Food Allergies Cause Migraine Headaches

By Dr. Leo Galland

Food Allergies Cause Migraine Headaches

Migraine headaches, described in the ancient medical texts, have been around for thousands of years. Now research published in medical journals such as the Lancet has discovered food allergy as one cause of migraines.

 

If you or someone you love suffers from migraine, you know the symptoms: blinding pain, so severe it causes nausea, sometimes associated with jagged vision, flashing lights, numbness or tingling, lasting for hours.

 

Although a group of drugs called triptans can be effective at relieving migraine, preventing these headaches is a major challenge.

 

Many factors may act as migraine triggers, including stress, odors, temperature and hormonal changes, but the single migraine trigger over which you have the greatest control is food.

 

Migraine Headaches and Diet

 

Over the past 150 years, numerous researchers have reported a link between migraine and the food we eat. Some scientists attributed this link to allergy, others to a chemical effect of food on the brain.

 

Migraine diets have been developed but are of limited value for most people. They’re based on the idea that certain foods, like nuts, cheese, and chocolate, contain chemicals that produce changes in blood flow, which trigger the onset of headache.

 

The problem with the chemical induction theory of migraine is that it’s never been proven to really occur.

 

The only headache that’s been proven to be chemically triggered is red wine headache, which is quite distinct from common migraine.

 

When studied in double-blind placebo control trials, Tyramine, found in aged cheeses and the principal food chemical believed to trigger migraine, was incapable of causing migraine headache. (1,2)

 

Food Allergies Provoke Migraine Headaches

 

In contrast, numerous studies have shown that the immune system is involved in migraine. Italian researchers found that people with food-induced migraine develop complexes in their blood in which food proteins clump together with antibodies directed against these proteins; these are called circulating immune complexes [3].

 

Their appearance is associated with an intricate set of immune responses, which indicate that some type of allergic reaction is taking place. [4,5]

 

The significance of understanding that food allergy provokes migraine is the recognition that everyone’s “migraine diet” will be different, depending upon which foods they’re allergic to.

 

Many researchers have shown that an allergy blocker called sodium cromoglycate, taken orally before food, can block the induction of food-induced migraine [6-10] and appears to work by preventing the formation of food-containing circulating immune complexes. This type of allergic reaction cannot be detected by conventional allergy testing, which is based on the presence of a type of antibody called IgE [11]. IgE antibodies are important for conditions like hay fever, but do not appear to play any role in migraine.

 

Food Allergy, IgG Antibodies, and Migraines

 

A recent double-blind placebo-controlled study demonstrated that dietary changes based on the presence of a different type of antibody to food protein, IgG antibody, is an effective strategy for reducing the frequency of migraine attacks [12]. IgG antibodies are the main type of antibodies found in circulating immune complexes. In this study, patients with frequent migraine headaches (at least 4 per month), had their blood screened for IgG antibodies to 266 foods. For each individual, foods to which they had high levels of IgG antibodies were identified. They were then given diets prepared with or without these foods, in such a way that neither they nor the scientists studying them knew which foods they were eating. When people consumed the diet that eliminated the high IgG foods, the frequency of migraine headaches was significantly reduced. The migraines were not completely eliminated, however, and their severity was not reduced. The headaches that occurred were the usual migraines the patient habitually experienced.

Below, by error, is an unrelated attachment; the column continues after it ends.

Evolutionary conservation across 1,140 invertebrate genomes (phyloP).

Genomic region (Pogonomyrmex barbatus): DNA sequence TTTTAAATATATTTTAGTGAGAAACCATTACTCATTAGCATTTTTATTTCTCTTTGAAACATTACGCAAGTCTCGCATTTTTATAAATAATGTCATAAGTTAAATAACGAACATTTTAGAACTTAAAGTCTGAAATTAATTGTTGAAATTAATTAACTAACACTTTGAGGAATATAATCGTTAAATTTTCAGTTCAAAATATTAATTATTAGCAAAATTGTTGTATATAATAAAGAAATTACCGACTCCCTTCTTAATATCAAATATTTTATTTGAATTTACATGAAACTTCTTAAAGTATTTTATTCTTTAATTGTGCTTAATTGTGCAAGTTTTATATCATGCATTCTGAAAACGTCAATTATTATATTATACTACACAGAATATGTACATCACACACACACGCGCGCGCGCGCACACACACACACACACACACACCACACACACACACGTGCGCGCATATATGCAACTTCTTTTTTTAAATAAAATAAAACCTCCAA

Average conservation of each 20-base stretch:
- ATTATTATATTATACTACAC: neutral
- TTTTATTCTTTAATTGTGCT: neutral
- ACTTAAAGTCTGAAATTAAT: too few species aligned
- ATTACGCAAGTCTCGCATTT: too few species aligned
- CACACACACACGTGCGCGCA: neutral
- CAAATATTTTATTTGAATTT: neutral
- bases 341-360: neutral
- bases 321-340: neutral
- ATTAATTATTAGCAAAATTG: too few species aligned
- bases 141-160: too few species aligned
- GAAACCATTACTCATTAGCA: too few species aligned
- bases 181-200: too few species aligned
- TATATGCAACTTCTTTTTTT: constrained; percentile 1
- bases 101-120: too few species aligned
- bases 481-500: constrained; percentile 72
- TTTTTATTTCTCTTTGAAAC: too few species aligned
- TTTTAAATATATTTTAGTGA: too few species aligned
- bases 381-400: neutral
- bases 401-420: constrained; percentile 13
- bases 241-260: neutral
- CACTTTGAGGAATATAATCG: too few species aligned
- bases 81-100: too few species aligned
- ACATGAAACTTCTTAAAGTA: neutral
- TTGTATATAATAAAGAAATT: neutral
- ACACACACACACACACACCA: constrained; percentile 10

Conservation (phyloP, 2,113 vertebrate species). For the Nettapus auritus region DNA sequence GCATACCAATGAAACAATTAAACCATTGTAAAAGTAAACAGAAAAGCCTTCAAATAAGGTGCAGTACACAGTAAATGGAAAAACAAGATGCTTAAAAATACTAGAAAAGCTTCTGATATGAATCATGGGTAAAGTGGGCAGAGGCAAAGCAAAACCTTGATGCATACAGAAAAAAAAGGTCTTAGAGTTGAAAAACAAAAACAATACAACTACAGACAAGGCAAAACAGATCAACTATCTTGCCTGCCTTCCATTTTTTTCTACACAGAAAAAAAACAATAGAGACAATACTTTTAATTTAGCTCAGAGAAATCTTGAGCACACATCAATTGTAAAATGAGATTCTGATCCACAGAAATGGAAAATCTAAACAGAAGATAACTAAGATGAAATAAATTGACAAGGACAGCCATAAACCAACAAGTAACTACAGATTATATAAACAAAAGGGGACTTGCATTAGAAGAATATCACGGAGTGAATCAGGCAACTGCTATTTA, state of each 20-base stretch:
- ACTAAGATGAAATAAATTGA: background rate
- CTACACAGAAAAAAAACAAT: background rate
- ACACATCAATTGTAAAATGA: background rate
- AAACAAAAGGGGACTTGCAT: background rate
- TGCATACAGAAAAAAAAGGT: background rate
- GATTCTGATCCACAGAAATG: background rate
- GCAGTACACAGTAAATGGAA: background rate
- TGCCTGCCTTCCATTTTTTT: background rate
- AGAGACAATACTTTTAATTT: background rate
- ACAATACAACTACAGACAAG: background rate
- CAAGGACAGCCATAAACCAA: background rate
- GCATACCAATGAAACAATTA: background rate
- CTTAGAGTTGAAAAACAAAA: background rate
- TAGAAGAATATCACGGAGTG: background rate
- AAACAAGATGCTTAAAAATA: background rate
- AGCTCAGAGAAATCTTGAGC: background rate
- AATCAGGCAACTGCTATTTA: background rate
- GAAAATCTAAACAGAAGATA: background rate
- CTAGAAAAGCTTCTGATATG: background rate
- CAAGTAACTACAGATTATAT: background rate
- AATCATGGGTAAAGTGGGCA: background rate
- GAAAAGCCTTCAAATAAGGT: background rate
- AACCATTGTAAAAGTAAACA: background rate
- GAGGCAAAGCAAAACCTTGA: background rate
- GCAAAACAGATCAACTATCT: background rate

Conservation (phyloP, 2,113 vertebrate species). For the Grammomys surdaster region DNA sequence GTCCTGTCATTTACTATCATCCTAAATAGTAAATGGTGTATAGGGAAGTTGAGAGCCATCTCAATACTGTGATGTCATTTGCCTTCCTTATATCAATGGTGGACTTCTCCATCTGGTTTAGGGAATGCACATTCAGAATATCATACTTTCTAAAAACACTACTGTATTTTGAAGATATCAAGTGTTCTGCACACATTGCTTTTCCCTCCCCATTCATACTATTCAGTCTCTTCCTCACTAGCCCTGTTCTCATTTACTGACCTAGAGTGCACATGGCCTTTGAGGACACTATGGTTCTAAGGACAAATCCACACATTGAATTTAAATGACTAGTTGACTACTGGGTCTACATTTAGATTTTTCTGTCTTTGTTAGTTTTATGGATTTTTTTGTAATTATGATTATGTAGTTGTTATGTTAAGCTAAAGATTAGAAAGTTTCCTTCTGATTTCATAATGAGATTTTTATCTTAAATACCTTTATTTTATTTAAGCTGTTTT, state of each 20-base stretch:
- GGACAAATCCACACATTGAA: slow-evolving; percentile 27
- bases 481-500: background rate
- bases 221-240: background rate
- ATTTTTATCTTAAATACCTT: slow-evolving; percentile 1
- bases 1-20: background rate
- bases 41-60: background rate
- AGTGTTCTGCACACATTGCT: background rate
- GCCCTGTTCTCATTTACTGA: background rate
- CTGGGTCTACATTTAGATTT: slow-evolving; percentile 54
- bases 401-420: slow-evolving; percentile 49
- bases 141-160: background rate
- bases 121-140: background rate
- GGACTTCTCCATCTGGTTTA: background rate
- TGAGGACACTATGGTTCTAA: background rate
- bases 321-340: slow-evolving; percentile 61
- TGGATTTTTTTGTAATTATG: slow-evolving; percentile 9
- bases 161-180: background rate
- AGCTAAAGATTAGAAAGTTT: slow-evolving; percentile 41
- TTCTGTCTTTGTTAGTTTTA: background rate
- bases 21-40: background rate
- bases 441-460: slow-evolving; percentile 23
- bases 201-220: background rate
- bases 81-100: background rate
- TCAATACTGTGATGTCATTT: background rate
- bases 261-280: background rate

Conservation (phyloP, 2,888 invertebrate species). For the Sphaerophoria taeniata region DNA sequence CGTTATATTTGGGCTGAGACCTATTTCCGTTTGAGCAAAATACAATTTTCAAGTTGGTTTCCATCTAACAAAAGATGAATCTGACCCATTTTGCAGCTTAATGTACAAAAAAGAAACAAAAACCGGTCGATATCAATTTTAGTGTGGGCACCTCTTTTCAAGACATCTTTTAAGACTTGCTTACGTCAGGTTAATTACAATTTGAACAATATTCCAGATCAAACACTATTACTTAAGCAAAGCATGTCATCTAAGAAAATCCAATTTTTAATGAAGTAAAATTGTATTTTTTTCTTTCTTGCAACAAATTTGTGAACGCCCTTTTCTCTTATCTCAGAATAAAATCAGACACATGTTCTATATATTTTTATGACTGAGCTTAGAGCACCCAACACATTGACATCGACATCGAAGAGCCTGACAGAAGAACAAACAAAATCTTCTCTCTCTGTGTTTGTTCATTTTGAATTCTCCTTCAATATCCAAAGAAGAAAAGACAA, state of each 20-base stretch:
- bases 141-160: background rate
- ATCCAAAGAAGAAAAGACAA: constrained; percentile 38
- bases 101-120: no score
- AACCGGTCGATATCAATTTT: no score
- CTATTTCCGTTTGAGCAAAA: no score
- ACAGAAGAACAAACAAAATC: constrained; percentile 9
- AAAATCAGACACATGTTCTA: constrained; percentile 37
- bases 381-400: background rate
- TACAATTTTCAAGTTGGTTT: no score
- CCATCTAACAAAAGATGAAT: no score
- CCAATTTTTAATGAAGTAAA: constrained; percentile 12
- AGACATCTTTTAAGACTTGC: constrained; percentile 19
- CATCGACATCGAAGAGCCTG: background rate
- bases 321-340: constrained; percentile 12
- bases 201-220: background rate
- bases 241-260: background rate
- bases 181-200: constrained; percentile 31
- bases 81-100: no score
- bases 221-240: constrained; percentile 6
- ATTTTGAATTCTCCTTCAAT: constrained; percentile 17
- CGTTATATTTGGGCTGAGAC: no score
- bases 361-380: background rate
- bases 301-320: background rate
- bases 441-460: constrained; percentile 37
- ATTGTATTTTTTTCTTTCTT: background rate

IgG Food Allergy Testing

 

IgG food allergy testing is commercially available through many different laboratories in the U.S. It is not a perfect test, but it can help people with migraine headaches and their doctors create an individualized diet that will reduce migraine frequency.

 

Identify Food Triggers for Migraines

 

If IgG food testing is not available to you or does not help you to design an effective migraine diet, you can identify food triggers for migraines by using a technique called “elimination and challenge”.

 

You can find the details of this technique and studies showing its effectiveness, especially for migraine with onset in childhood, in an article I wrote with Dr. L. M. McEwen, A Role for Food Intolerance in Childhood Migraine.

 

Dietary Supplements and Migraine Headaches

 

In addition to diet, there are several nutritional supplements that have been shown to decrease the frequency of migraine headaches in controlled clinical trials.

 

Supplements That Can Help Migraines

 

(The amounts given are approximate based upon the research, of course the amount each person should take varies according to the individual.)

 

Magnesium – generally about 300 milligrams per day

Coenzyme Q10 – generally about 300 milligrams per day

Alpha-lipoic acid – generally about 600 milligrams per day

Riboflavin (vitamin B2) – generally about 400 milligrams per day

Feverfew (Tanacetum parthenium) – dose will vary with preparation

 

For more on the benefits of the mineral Magnesium, see my article

 

 

To get more information on the herb feverfew, read my article

 

 

More information about the research that’s been done with these supplements, including references, can be found, without charge, at the health application I created called Pill Advised, by logging in and looking for beneficial interactions between supplements and drugs for migraine. To locate the references, after login, enter the name of a migraine drug or enter “sumatriptan”, which was the first migraine-specific drug. You can also use the application to learn more about drugs, supplements and over the counter medications you may want to know about.

 

To learn more about the health application, watch the Pill Advised Channel on Youtube.